Some of us have been a bit daring and coloring our own hair during the pandemic. Honoring the six foot rule comes with it’s pitfalls when you’re coloring your hair yourself. Well, that’s where I come in and use my skills as a hair colorist and do the magic of color correction or color removing.
When coloring your own hair, a lot can go wrong unless you understand the law of color. Picking up a box of color, or just having fun with a direct dye can almost be impossible to remove once it’s on unless you understand how this stuff really works.
Color correction is one of the most important skills a hairstylist must have to operate as a professional. Most hairstylists I know, step away from it’s unpredictable nature. It not only takes a steady hand, many years of experience, but also a conservative manner of coloring hair. That means, using color judiciously and gently when correcting and changing the color.
As a color specialist of many years, it was only recently that I started getting a little bored with color. I have developed my own techniques and methods over the years. From crolayage, to the base shadow and back to using some of the balayage methods. Needless to say, it was time for a challenge once again. The pandemic and color correction just might do the job.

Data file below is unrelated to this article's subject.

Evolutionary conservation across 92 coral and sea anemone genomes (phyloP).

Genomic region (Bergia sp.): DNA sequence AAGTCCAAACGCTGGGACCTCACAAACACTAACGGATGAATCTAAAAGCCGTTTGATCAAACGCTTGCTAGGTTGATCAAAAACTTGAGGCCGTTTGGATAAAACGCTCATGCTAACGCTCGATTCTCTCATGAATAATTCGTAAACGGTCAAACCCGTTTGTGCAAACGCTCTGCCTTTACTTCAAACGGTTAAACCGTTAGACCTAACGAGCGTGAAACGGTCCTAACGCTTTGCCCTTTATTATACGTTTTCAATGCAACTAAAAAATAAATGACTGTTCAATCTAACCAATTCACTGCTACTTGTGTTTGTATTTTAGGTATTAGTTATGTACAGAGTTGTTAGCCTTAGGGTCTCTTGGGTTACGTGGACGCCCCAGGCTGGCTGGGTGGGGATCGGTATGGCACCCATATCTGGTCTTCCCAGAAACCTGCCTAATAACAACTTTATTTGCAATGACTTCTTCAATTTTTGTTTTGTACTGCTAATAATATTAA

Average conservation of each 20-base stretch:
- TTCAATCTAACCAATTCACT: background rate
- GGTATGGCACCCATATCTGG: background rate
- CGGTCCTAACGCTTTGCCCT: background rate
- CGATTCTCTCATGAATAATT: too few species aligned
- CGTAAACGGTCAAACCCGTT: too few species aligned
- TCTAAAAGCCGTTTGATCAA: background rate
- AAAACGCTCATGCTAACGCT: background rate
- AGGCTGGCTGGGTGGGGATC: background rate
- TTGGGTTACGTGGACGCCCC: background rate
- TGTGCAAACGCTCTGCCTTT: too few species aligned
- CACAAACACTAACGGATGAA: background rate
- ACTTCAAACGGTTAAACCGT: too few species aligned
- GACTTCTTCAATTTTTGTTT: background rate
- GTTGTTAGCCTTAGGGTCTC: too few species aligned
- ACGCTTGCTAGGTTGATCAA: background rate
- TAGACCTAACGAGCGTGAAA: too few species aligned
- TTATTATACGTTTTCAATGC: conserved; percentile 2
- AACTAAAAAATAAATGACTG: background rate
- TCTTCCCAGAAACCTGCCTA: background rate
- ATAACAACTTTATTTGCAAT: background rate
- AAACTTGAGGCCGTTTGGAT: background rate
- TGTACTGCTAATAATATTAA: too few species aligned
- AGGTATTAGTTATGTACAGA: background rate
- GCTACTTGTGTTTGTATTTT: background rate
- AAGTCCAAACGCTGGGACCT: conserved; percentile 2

Recently Angie from Georgia paid me a visit with her son who had found me online. She had been experimenting with direct dyes and tried the the royal color of blue. Well, not considering what was on her hair to begin with, her hair turned green. I thought the color was kind of fun, but she was ready for a sexier more sophisticated look.
Color correction was in order. I won’t give a way all my secrets, but a lot of my secrets have to do with the simple law of color. We as colorists look to the color wheel when neutralizing or removing an undesired shade.
Take a look at the before and after of Angies hair.
MJ Hair Designs
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Hair Coloring Base And Highlights
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